Just imagine the Galapagos…with no majestic giant tortoise, no quizzical looking blue footed boobies, no sea lions taking over the park benches on the water front, or no dinosaur-like marine iguanas sun-baking on the rocks.
It’s a scary thought – but if not for one action 50 years ago, that’s how the Galapagos Islands could be now.
“Itâ€™s difficult to describe just how vulnerable you feel when your eyes meet the unwavering stare of a predatory lion.”
The Norwegian Arctic archipelago of Svalbard is a fantastic location for seeking out wildlife, but there’s more than that to discover in this intriguing land.
You have a more than excellent chance of seeing the fearsome polar bear, as well as groups of bloated walrus, the somewhat dumpy Svalbard reindeer and even the Arctic fox. In the water you can encounter a variety of whales and all sorts of seals, often hauled up on pack ice.
From sloths hanging out, to whales breathtakingly breeching and lions stalking their prey – when we asked you about your best experiences with animals when travelling, we were inundated with more than 2700 special moments.
Selecting just a small handful to share for you was one tough task, but here are 15 of the most fabulous animal encounters from travellers…
Two weeks before their trip, Jason McLaughlin and his wife Charlotte knew they were going away, they just didnâ€™t know where.
You see, the couple were the winners of an Intrepid mystery trip competition, so imagine their delight when Jason and Charlotte turned up at the airport and discovered they were going to explore Peru and its astounding Amazon Jungle…
“The driver kills the engine and for several moments the boat sits in darkness in what equates to silence in the jungle – the polyphonic hum of the cicadas, the occasional whoop of a nighttime bird and the excited wails of unseen monkeys, somewhere, maybe far away, maybe watching us from the shadowy trees which overhang the river banks. We gaze at stars I can’t remember seeing before. The constellations I recognise, The Plough, Orion, Pegasus are there of course, but between them are sparkling clusters of light which, I swear, just don’t exist in the city.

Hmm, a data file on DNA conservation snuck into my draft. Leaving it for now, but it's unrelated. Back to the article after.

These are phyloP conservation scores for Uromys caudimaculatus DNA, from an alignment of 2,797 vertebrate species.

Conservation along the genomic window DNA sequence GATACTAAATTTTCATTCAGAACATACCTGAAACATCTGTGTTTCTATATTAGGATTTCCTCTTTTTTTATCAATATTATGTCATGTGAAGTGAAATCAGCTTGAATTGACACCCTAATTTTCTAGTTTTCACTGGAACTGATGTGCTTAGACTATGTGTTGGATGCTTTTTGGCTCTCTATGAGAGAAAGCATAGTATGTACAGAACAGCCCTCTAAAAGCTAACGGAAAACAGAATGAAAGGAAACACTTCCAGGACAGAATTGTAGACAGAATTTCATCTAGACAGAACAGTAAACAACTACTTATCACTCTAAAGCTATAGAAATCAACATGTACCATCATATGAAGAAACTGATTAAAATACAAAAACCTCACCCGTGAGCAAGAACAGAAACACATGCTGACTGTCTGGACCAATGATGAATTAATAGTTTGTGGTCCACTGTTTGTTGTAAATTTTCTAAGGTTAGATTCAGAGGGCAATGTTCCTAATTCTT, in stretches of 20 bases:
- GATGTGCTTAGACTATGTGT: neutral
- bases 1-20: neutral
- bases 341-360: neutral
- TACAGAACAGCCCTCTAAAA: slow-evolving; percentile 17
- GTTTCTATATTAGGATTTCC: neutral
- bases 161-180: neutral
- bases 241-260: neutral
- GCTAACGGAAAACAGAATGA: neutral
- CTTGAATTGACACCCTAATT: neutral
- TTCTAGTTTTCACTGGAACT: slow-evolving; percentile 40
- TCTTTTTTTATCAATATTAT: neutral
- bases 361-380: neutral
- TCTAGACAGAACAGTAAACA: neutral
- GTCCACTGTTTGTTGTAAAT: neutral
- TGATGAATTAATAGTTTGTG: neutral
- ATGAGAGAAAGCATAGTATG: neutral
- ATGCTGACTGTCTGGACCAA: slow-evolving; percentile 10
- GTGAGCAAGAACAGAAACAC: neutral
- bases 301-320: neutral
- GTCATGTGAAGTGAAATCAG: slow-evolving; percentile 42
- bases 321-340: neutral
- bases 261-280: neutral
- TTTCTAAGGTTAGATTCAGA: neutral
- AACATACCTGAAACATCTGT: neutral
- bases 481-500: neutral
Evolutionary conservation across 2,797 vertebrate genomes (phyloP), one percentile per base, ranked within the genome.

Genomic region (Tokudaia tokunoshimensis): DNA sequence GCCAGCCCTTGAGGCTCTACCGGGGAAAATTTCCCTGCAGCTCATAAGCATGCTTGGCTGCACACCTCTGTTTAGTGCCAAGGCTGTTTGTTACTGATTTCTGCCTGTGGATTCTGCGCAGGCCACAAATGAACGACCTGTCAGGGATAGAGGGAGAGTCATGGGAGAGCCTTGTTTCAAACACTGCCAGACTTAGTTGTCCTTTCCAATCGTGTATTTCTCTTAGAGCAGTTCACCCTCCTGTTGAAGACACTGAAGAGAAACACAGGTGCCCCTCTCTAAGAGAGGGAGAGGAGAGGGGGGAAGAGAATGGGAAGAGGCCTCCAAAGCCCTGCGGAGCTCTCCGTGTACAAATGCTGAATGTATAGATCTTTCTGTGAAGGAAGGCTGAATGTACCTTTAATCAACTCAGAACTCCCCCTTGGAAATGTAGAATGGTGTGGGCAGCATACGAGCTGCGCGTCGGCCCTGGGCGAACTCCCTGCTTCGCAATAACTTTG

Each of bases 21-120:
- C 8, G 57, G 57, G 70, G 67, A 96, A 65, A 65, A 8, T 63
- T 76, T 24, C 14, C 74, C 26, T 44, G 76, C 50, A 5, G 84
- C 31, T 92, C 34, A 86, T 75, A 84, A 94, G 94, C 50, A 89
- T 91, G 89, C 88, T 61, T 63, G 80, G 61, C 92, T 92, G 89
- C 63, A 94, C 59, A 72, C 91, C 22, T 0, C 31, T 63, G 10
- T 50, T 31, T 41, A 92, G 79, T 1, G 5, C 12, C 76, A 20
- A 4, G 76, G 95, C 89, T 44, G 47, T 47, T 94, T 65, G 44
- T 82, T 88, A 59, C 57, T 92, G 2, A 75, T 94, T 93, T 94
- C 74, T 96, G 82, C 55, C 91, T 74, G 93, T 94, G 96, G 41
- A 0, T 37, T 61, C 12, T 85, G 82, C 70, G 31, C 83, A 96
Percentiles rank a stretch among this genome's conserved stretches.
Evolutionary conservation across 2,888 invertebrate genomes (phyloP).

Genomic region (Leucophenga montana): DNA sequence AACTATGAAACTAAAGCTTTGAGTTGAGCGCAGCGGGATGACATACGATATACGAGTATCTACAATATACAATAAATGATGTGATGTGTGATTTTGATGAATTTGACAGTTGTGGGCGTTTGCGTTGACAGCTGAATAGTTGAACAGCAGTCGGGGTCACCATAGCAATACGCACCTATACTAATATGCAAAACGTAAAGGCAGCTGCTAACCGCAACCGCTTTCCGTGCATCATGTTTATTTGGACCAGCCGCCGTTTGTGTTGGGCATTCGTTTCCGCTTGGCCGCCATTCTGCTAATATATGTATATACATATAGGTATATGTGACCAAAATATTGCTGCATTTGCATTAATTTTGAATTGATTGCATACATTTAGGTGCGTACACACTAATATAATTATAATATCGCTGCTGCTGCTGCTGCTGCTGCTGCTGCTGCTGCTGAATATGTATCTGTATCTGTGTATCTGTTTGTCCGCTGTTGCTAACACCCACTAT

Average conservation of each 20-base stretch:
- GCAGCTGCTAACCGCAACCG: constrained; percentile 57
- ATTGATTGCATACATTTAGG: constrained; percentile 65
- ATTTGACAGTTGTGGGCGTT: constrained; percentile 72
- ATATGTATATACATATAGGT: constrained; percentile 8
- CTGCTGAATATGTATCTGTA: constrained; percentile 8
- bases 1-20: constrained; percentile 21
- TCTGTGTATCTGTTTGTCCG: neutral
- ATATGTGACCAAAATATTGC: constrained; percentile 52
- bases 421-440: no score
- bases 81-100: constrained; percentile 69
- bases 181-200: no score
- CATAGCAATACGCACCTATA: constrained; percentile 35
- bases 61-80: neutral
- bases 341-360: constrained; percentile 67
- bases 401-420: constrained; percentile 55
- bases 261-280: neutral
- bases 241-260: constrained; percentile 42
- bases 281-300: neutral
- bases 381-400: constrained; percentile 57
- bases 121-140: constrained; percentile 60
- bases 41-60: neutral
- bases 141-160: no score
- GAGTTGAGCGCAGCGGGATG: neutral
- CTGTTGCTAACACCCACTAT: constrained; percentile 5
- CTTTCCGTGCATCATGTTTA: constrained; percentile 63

In what appears to be a never-ending search for the best or most unique cup of coffee…consumers will go to crappy lengths.
Monkeys, elephants, Brazilian jacu birds and civets are amongst the animals that have been employed to eat coffee beans, with their digestive enzymes denaturing the beans and altering the final taste.
Civet coffee, or Kopi Luwak as it’s known in Indonesia, is one of the worldâ€™s most expensive drinks, selling for up to $100 per cup. Itâ€™s made from coffee beans, which have been partially digested and then excreted by small cat-like mammals known as civets. According to coffee connoisseurs, this unusual production method is what gives the coffee its uniquely smooth taste. But is it cruel or unethical?
Intrepid’s Skye Gainey wondered if East Africa would live up to her high expectations when she finally had the chance to travel to Rwanda, Kenya and Tanzania…
Hot off the press are Intrepid’s new Polar brochures, packed full of more Antarctica and Arctic adventures than ever before. To research these fantastic trips, we sent our own Wendy Smith into the frozen wonderland of the great white continent…
“I had my first Polar experience in January when I joined the Sea Spirit for an 11-day Antarctic Explorer voyage and it blew my mind! I find myself struggling for words that adequately describe how beautiful it really is. The views from the deck of the ship were ethereal, otherworldly and like nothing Iâ€™ve seen on this earth.
In 1916, Sir Ernest Shackleton prevailed in what has been called the greatest survival story of all time. His epic journey to rescue his trapped and desperate men through the wild oceans and treacherous glaciers of Antarctica has never been replicated. Until now…
Early this year, Intrepid Travel was very proud to sponsor the Shackleton Epic expedition where, using the same equipment, eating the same unpalatable food, facing the same hostile ocean and desolate conditions, Australian explorer Tim Jarvis and his crew of five set out to replicate Shackletonâ€™s astonishing voyage.
Ever had one of those real life experiences when time freezes and you are swept up in the moment? That spontaneous moment was a spectacle in the USA’s Yellowstone National Park for Intrepid Group Leader Erin Gavlock, when natural attraction took hold…
“The bright morning mist is mixing with the kicked up clouds of dust and I’m running right beside them.